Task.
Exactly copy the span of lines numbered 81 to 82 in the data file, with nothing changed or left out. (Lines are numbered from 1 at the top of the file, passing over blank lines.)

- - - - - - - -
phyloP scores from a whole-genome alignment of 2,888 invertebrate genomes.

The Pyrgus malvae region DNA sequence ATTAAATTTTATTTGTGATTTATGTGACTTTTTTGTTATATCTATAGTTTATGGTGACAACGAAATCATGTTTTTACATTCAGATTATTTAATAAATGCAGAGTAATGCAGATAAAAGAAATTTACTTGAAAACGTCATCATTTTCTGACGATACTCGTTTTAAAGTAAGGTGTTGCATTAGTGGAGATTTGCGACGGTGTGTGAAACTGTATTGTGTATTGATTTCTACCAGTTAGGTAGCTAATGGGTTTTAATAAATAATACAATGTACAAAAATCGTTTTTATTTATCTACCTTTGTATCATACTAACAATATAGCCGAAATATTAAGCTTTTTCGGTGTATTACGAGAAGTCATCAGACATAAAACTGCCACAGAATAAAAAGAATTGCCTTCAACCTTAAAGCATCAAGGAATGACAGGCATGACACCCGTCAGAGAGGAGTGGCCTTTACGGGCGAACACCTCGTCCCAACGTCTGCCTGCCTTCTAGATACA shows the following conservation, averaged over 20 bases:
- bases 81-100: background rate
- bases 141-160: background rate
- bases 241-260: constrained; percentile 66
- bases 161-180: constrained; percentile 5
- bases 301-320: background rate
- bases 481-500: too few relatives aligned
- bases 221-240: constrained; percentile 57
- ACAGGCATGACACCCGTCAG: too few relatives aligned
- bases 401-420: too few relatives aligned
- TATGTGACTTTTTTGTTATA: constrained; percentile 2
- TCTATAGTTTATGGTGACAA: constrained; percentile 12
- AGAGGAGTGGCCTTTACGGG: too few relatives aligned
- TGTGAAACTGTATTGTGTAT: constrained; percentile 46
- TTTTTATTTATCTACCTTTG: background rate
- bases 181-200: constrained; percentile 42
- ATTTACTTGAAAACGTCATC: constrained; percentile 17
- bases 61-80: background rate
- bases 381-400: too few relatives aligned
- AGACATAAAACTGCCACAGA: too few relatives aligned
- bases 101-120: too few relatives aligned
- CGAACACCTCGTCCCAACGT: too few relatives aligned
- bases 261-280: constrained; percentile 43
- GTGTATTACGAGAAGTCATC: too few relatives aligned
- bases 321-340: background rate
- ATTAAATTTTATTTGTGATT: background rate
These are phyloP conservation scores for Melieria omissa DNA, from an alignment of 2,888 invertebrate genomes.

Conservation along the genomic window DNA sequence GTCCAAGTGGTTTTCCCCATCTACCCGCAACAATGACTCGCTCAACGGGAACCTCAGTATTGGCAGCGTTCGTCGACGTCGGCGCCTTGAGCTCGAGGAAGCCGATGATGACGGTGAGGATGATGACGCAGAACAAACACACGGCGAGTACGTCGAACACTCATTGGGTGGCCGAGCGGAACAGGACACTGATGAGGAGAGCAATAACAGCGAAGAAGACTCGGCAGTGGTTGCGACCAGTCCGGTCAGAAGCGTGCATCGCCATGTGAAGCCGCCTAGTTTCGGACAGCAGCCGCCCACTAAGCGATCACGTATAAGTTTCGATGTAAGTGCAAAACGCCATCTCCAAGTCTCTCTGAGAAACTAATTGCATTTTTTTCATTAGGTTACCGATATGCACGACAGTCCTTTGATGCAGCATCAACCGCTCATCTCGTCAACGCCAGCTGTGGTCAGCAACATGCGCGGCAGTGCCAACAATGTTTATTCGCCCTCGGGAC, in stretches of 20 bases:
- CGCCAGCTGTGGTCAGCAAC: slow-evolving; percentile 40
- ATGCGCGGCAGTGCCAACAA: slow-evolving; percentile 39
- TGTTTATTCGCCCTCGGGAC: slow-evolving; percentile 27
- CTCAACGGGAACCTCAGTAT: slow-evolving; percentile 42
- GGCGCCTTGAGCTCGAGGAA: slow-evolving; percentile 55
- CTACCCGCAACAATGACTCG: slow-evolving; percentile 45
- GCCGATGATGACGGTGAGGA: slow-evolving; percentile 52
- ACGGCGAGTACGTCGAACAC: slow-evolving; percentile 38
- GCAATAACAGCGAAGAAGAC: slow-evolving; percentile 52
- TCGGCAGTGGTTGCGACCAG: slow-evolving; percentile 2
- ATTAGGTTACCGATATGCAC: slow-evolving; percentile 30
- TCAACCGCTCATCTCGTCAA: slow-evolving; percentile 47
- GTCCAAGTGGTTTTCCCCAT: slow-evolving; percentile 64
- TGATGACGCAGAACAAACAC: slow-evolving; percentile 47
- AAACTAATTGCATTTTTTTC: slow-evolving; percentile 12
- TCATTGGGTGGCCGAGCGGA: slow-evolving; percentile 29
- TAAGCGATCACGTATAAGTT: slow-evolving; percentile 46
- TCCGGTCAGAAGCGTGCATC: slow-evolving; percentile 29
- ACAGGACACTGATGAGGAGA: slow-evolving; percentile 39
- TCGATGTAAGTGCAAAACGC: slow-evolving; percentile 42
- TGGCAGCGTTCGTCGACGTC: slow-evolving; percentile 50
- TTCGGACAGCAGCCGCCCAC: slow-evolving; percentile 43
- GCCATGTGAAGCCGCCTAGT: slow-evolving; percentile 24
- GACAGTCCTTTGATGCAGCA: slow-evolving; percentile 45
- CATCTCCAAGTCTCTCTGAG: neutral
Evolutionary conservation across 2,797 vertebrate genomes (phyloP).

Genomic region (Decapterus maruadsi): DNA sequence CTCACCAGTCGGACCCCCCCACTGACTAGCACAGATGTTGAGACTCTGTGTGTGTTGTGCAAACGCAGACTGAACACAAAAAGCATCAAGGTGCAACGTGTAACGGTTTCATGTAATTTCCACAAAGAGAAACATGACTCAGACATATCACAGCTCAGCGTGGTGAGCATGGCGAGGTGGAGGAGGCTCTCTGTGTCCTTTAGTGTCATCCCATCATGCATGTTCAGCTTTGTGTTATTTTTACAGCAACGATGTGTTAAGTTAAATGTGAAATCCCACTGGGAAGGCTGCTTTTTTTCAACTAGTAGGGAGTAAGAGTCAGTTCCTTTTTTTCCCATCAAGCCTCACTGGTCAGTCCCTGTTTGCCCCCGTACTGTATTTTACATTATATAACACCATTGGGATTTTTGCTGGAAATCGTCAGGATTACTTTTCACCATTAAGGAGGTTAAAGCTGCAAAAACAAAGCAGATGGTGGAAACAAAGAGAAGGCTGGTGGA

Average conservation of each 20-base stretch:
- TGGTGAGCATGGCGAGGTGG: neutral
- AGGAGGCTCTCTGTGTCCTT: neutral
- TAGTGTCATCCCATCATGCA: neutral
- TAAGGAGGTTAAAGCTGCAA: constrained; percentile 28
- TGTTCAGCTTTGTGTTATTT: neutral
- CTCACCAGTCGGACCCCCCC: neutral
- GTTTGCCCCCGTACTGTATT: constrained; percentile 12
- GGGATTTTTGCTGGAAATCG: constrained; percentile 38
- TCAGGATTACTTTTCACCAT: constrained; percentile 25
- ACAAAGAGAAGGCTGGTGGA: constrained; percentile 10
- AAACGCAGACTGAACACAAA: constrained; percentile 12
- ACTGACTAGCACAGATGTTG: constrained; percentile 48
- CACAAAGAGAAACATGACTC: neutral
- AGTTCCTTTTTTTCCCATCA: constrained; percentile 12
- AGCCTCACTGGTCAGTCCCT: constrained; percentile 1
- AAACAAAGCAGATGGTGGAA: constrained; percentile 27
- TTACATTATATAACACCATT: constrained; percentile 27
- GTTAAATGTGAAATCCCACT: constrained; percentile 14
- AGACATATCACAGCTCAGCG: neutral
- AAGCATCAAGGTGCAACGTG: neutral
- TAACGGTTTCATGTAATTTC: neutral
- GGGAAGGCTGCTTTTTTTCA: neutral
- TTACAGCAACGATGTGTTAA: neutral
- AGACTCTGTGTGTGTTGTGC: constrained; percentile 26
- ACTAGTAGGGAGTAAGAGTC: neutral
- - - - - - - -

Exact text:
- AGACTCTGTGTGTGTTGTGC: constrained; percentile 26
- ACTAGTAGGGAGTAAGAGTC: neutral